My timing needs are pretty straightforward. I have a shared family calendar to keep tabs on personal obligations and a personal MacStories calendar for work-related events. I also share a calendar with Federico to schedule recording times for podcasts and other events, but that’s about it.
If you spend a lot of time in a calendar app because you have a lot of meetings, it makes sense to have calendars, tasks, scheduling, video call support, weather, and other business features. in your calendar app. My work, however, is much more task-oriented than event-driven. I don’t want to lose sight of important events, but most of the time, Apple’s calendar widget on my iPhone is all I need.
The Calendar widget doesn’t quite suit me on a Mac, however. Widgets are out of sight in Big Sur, and there’s no way to trigger the widget panel with a keyboard shortcut. So instead, I used a Mac menu bar app called Dato for a quick glance at my calendar. The app isn’t new, but the recent addition of time zone support caught my attention and it has been a big part of my daily workflow since I started using the app again. Apple Calendar.
The convenience of having Dato in my menu bar means I don’t have to open the Calendar app when all I want to do is check my schedule. Dato is divided into a mini monthly view and a list of events that display in a drop-down menu when you trigger the app, which you can do by clicking the icon in the menu bar or setting a shortcut. global keyboard. The keyboard shortcut, combined with Dato’s excellent keyboard navigation, allows you to quickly and quickly switch between days, weeks and months. The arrow keys move the focus through the days of a month, while ⌥ plus the left and right arrows move between the months and ⇧ + ⌥ plus the left and right arrow keys move from year to year.
Dato is a simple app, but it includes a wide variety of settings in its preferences that make it more flexible than you might imagine. The app menu bar item can be customized to show app name, date in calendar icon, date with border, date with filled icon, or clock icon static analog. You can also include the week number, day of the week, date, month, and time in the menu bar, as well as in the drop-down menu in the app. I’m glad there are so many options, but kept it simple, using the date in a calendar icon option for the menu bar and turning off the week number, the day of. week, date, month and time in the menu bar and drop-down list.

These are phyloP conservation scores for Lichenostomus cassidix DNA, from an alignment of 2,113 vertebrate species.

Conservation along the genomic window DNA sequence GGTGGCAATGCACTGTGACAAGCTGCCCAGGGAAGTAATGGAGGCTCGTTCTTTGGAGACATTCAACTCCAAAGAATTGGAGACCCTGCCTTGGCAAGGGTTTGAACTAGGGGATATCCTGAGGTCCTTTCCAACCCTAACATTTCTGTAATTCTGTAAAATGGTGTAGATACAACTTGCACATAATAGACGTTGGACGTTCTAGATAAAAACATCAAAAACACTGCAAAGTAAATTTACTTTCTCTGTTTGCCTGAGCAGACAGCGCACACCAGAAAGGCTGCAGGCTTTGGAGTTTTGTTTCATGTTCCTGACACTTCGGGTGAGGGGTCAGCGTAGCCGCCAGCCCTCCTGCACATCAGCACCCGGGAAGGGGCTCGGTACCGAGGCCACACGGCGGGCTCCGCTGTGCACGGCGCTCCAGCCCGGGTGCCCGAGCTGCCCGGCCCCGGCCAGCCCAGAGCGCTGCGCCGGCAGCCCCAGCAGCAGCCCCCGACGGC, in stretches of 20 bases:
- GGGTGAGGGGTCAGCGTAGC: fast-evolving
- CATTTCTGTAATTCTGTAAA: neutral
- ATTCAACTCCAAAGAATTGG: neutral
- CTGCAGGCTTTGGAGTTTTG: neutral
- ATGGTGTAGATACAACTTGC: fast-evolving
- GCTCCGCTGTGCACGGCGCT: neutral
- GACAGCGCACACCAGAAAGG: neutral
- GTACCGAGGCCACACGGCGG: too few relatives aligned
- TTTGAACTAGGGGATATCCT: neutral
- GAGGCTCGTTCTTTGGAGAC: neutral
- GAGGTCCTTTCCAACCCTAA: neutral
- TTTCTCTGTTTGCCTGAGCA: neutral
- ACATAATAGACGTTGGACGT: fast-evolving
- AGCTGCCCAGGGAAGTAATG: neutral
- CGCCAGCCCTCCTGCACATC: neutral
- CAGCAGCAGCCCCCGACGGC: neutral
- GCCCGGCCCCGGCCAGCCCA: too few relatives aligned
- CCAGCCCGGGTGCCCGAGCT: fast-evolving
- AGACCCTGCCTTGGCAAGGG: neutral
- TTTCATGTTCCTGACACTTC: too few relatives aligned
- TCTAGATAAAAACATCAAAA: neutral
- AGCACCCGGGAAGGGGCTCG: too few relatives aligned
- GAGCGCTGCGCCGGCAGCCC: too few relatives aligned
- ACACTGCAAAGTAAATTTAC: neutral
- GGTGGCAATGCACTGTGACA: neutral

The calendar at the top of the drop-down menu is optional, but it provides a useful overview of the month and is essential if you want to navigate to events other than the current ones. The calendar can also include week numbers and dots indicating the dates on which events are scheduled, which can be displayed as a single gray point or up to three colored dots corresponding to the colors assigned to your calendars, which is a good way to judge whether the days to come will be busy.
The list of events in Dato’s drop-down menu is even more customizable with options for the number of event days displayed, the number of events per day included, whether a day’s events are displayed, and more. You can also turn off any calendars you don’t want to see from here. If there are more events than what can be displayed in the drop-down list, you will see a drop-down entry that displays additional events when the pointer passes over them. Event details are also displayed when you hover over them.
Dato recently added support for displaying time zones. There is a dedicated tab in the Preferences to configure as many time zones as you want, which can be displayed in the menu bar or drop-down menu. Time zones can also include notes, and when displayed in the menu bar, the names of your time zones can be personalized, so that they are short and more meaningful. I tried including the timezones in the menu bar, but decided to keep them in the drop-down menu, which is easily accessible with a keyboard shortcut.
I already have a lot of apps in my menu bar, so I’m always reluctant to add more. However, Dato stuck due to his flexibility. The app comes with a lot of options that I don’t use, but the app’s precise control over what it displays allowed me to include only the options that I need, which I appreciate. If my needs change, it’s good to know that Dato can adapt with me.
Also, although I was initially disappointed to learn that I cannot create new events with Dato, this has not been a problem in practice. Double-clicking on a date in Dato immediately opens the Calendar app, where I can add a new event. Also, now that I am using GoodTask as my task manager again, I have found that I create events from it more often, making it unnecessary to have another way to add tasks.
As I have redesigned my workflows for 2021, one of my goals is to find applications that better meet my current needs. When deciding to return to GoodTask, I realized that a task-centric approach best suited the type of work I do and the way I think about it. I need to know what events I have coming up, but this information is much more valuable in the context of GoodTask listings.
Between GoodTask and Dato, most of my scheduling needs are met. I can create events in GoodTask and review them there or using Dato. I always open Apple’s Calendar app when I want more than a summary view of what’s to come, but especially with the ability to trigger Dato with a keyboard shortcut and quickly navigate between days and weeks. from the keyboard, the times I find myself opening Calendar are rare.
Dato is available on the Mac App Store for $ 4.99.